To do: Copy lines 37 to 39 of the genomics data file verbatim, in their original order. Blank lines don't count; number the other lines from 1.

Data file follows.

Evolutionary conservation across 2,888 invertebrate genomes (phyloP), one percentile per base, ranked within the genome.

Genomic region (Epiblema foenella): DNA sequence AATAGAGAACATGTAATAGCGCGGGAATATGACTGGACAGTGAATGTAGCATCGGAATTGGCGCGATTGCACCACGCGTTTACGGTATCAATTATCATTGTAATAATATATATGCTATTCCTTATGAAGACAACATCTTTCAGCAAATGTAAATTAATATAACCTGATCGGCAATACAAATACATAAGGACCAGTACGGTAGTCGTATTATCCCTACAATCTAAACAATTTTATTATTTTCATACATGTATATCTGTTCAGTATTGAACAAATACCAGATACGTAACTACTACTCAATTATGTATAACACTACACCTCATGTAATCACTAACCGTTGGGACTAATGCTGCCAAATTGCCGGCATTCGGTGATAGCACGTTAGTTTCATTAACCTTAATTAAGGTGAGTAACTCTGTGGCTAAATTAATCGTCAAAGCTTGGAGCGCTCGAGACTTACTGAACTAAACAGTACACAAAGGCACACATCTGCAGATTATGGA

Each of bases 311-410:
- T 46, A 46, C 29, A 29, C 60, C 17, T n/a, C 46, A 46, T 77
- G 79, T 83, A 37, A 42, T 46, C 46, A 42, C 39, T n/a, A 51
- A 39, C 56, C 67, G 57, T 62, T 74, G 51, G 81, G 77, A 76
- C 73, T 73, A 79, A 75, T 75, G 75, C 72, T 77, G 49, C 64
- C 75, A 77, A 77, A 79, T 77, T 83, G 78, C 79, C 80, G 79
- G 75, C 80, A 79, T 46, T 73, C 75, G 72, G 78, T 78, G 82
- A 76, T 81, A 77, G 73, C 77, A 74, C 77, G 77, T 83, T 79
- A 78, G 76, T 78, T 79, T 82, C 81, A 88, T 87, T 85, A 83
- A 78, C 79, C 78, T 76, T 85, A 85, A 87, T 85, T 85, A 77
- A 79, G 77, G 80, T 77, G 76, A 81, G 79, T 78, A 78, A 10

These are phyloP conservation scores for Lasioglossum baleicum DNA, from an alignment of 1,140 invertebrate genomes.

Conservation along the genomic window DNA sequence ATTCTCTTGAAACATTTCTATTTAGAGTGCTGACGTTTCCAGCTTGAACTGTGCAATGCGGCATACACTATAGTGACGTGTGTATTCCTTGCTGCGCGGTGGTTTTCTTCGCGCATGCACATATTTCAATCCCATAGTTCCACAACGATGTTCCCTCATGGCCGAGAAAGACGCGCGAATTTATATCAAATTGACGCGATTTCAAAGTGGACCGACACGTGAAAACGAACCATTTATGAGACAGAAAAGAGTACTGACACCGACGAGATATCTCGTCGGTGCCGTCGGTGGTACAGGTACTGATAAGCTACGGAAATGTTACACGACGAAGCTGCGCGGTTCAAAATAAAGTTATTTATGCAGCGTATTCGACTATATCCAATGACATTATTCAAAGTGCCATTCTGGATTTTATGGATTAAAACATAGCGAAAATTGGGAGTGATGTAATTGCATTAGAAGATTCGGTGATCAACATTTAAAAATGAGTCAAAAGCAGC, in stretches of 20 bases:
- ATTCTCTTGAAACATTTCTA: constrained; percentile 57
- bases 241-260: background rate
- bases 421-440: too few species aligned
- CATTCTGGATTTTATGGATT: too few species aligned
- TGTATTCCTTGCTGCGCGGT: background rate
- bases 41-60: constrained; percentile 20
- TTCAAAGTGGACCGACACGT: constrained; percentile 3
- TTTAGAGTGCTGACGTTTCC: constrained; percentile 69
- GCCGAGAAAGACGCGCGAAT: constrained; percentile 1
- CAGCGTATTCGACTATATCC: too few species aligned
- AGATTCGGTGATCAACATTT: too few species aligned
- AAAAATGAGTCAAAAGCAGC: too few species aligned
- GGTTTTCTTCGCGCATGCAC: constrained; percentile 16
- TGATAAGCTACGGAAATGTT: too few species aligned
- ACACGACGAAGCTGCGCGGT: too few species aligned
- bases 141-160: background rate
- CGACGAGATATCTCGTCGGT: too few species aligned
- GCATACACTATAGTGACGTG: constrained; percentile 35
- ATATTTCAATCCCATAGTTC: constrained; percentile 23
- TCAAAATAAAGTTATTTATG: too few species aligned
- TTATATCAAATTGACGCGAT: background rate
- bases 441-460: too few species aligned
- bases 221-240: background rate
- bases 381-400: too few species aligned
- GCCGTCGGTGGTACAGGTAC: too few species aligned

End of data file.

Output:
- bases 441-460: too few species aligned
- bases 221-240: background rate
- bases 381-400: too few species aligned